National consumer credit default rates fell in March to 1.20%, the lowest post-recession rate and lowest number since July 2006, according to data released Tuesday in the S&P/Experian Consumer Credit Default Indices.

The first mortgage default rate fell to 1.13% in March, its lowest mark since September 2006. The second mortgage posted 0.60% in March, down from 0.69% in February. Both the auto loan (a default rate of 0.99%) and bank card (2.73%) categories recorded historic lows in March.

Recent economic reports showing improving trends such as gains in consumer confidence and the labor market, a result of fewer applicants filing for unemployment benefits, support the S&P/Experian data.

Retail sales also increased in March with online spending leading the way ahead of the upcoming holiday. Increasing jobs and growing income if upheld will provide a major boost to consumer spending. Consumer default rates have stabilized at levels similar to those seen before the financial crisis.

"Along with signs that the economy is improving, consumer credit default rates continue to gradually decline," says David M. Blitzer, managing director and chairman of the Index Committee for S&P Dow Jones Indices. "Possible areas of concern are reports of increases lending for car purchases to less credit worthy borrowers as well as the continued rise in student loans."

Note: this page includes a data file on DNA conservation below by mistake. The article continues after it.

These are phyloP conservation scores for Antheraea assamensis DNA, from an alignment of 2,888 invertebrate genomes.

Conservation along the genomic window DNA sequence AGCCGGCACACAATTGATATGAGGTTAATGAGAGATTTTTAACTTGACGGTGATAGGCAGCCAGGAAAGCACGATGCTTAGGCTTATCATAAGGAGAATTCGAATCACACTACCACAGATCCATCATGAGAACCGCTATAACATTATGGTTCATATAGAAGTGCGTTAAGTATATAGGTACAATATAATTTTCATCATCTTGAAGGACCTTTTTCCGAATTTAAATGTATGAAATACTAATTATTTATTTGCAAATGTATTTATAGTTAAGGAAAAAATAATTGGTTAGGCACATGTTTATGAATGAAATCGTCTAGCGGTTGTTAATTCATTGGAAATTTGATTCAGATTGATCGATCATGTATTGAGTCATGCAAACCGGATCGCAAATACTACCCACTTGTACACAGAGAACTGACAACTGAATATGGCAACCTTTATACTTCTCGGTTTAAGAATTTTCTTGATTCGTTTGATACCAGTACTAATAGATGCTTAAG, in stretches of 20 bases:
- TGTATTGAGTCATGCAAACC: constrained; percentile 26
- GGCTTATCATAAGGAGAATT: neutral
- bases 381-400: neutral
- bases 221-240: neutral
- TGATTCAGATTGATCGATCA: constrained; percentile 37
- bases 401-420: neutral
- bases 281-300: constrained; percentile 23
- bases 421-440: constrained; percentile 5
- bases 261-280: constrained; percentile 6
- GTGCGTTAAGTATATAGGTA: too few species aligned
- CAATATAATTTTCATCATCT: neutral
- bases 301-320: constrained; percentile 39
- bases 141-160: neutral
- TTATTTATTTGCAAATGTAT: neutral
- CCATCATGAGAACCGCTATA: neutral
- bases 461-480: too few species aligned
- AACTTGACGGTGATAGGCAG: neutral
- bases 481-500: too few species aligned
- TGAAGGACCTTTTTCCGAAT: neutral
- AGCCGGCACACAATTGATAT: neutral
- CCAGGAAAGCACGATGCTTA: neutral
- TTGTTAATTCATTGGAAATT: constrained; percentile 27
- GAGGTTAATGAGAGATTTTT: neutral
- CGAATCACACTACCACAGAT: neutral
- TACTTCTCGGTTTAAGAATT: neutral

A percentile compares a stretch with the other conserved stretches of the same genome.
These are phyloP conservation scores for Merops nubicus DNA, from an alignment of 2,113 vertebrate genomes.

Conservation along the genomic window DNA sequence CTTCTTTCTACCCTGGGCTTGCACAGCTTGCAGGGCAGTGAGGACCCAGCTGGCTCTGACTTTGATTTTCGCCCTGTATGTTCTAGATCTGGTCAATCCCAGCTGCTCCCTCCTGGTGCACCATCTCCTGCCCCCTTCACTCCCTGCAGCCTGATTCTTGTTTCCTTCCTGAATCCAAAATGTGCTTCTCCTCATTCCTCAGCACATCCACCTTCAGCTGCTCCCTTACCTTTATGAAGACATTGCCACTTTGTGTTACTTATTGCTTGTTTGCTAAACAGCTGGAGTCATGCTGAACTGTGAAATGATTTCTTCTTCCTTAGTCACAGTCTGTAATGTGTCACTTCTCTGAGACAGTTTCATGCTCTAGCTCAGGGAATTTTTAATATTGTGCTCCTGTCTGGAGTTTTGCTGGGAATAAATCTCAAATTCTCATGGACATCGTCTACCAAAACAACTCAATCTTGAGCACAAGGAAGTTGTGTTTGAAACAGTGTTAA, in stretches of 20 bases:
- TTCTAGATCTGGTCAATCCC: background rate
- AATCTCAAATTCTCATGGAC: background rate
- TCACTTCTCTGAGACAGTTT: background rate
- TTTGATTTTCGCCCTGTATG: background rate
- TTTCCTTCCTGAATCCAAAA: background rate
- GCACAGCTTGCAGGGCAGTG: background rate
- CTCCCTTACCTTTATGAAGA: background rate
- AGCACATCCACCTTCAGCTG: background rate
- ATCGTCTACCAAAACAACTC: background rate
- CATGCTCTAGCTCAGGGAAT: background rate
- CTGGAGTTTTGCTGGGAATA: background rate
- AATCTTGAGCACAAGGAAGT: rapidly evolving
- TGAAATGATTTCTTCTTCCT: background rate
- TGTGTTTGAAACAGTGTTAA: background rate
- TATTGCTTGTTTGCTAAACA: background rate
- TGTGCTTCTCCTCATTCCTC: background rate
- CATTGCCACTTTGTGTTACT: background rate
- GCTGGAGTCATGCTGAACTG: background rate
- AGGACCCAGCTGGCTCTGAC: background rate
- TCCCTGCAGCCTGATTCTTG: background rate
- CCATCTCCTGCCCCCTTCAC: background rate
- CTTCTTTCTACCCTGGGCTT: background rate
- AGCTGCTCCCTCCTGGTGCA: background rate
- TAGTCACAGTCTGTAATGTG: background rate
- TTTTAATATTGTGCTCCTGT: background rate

The report also singled out data from five large U.S. cities - Chicago, Dallas, Los Angeles, Miami and New York. All five cities saw default rate decreases.

"Los Angeles continued its downwards trend, recording 1.04%, the lowest default rate seen since July 2006. Dallas recorded the largest downturn; it posted 0.97% in March, 19 basis points lower than last month's level," according to the report. "Miami experienced the largest decrease year-over-year; it posted 2.07% in March 2014, down 86 basis points from the 2.93% rate in March 2013. Miami continues to maintain the highest default rate while Dallas has the lowest. All five cities remain below default rates they posted a year ago, in March 2013."

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